Breed Group: Not Akc Recognized
Color: White, Brindle, Brown, Red, Or Tan
Height: Male: 22-28, Female: 20-26 Inches
Weight: Male: 70-120, Female: 60-100 Lbs.
Description: The American Bulldog remains higher on the leg, more agile and swifter than its English counterpart. Some individuals are reportedly able to leap six or more feet into the air.
The American Bulldog is a very muscular, sturdy dog with a large, powerful head and jaws. He is very strong, but agile and light on his feet.
The chest is wide and the muscular neck tapers from shoulders to head. The neck may have a slight dewlap. The head is square and broad with muscular cheeks and a furrow between the rounded eyes.
The strong muzzle is shaped like a box. The stop is sharply defined and deep. The teeth should meet in a tight undershot, even or scissors bite.
A variety of ear types are acceptable including rose, half-pricked and pendant. Though some people crop the ears, uncropped ears are preferred in the American Bulldog Breeders Association Standard.
Any eye color is permitted, but black eye rims are preferred on white dogs. The nose is black or grizzle. In black-nosed dogs, the lips should also be black, though some pink is permitted.
The lips should be loose. The heavy-boned front legs should be strong and very straight. The hindquarters should be very broad and muscular.
The low-set tail begins thick at the base and then tapers to a point. The short, harsh coat comes in combinations of solid or varying degrees of white, all shades of brindle, brown, red, or tan. The sturdy and powerful, yet compact frame, is characteristically stockier and heavier boned in the males and more refined in the females.
Temperament: American Bulldogs should not be excessively timid, shy or aggressive towards men and preferably not overly aggressive with other dogs.
An American Bulldog should never be confused with uniquely different breeds such as the American Staffordshire Terrier or the American Pit Bull Terrier.
The American Bulldog is a brave and determined, but not hostile dog. Alert and self-confident, this breed genuinely loves children.
It is known for its acts of heroism towards its master. These dogs have fought wild dogs, bulls and even fire. It is said “fighting off one of these dogs is like fighting an animal that possesses an alligator’s head and a python’s body.” Yet when called off by their handler, they immediately obey.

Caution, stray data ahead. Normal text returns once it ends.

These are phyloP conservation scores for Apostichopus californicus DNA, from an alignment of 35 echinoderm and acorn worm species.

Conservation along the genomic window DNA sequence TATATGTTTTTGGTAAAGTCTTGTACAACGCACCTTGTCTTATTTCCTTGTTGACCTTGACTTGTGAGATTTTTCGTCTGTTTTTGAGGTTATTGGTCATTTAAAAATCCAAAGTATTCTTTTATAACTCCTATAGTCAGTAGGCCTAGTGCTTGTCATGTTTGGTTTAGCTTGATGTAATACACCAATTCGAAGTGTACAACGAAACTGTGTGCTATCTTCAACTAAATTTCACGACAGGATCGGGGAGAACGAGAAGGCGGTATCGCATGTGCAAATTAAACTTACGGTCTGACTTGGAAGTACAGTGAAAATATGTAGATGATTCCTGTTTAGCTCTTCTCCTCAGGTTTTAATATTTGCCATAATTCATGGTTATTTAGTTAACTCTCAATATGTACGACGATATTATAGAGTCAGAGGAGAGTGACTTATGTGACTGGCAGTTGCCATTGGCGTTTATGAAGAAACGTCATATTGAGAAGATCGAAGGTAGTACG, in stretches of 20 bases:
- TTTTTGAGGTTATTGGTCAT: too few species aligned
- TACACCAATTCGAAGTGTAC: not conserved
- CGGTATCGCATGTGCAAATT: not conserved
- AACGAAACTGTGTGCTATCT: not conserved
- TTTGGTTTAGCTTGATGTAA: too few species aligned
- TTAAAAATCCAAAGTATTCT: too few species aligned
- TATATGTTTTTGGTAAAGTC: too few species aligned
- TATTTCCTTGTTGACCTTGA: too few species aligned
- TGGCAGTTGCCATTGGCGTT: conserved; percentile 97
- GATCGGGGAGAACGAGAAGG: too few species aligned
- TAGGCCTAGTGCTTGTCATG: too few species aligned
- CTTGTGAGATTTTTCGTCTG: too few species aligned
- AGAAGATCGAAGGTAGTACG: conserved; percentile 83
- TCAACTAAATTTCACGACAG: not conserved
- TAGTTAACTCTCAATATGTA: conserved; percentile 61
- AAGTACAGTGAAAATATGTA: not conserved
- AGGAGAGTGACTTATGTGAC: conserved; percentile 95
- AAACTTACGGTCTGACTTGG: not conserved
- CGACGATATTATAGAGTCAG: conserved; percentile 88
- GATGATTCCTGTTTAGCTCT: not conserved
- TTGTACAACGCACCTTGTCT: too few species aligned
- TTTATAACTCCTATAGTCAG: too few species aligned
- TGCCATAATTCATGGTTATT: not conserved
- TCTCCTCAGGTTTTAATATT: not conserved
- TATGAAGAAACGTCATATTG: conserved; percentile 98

No wonder they are said to have “true grit, true devotion, and true love.” Because of its strong protective instincts, the American Bulldog should be well-socialized and obedience trained at an early age. Some may be aggressive with other dogs and reserved with strangers.
They need to be around people to be truly happy. This breed tends to drool and slobber.
Health problems: Prone to hip dysplasia.
Living conditions: The American Bulldog will do okay in an apartment if it is sufficiently exercised. They are relatively inactive indoors and will do best with at least an average-sized yard.
Exercise: Moderate exercise is needed.
Life expectancy: Up to 16 years
Litter size: Average of 11 puppies
Grooming: The short, harsh coat is easy to groom. Comb and brush with a firm bristle brush, and bathe only when necessary. This breed is an average shedder.
Origin: Early Bulldogs were used in the bloody sport of bull-baiting. Some of these dogs emigrated with their masters from England to America.
Eventually, the English Bulldog was bred down in size and his personality was softened, but the American version remained a larger, fiercer dog.
The American version has longer legs and more speed and agility than the English show dog. Thanks to the efforts of John D. Johnson of Summerville, Georgia the American Bulldog exists today.
After he returned from WW II he was disappointed to find that, like the English Mastiff, they were almost completely extinct.
He then decided to gather the best he could find from all across the rural south and bring them back from the brink of extinction. He has been breeding these dogs longer than anyone else in the world and his father bred them before him.
He is an old man now (in his 80’s) and these dogs have always existed in his family. He is the sole reason why they exist today. If it were not for his efforts they surely would be gone.
He has been breeding them non-stop since then. The American Bulldog has also been used as a guard and in hunting bear, wild boar, squirrel, and raccoon.
They have even been trained to drive cattle and guard stock from predators. Farmers prize these dogs for their stamina, protectiveness, intelligence, and working abilities.
Some of the American Bulldogs’ talents are hunting, watchdogging, tracking, weight pulling, and guarding.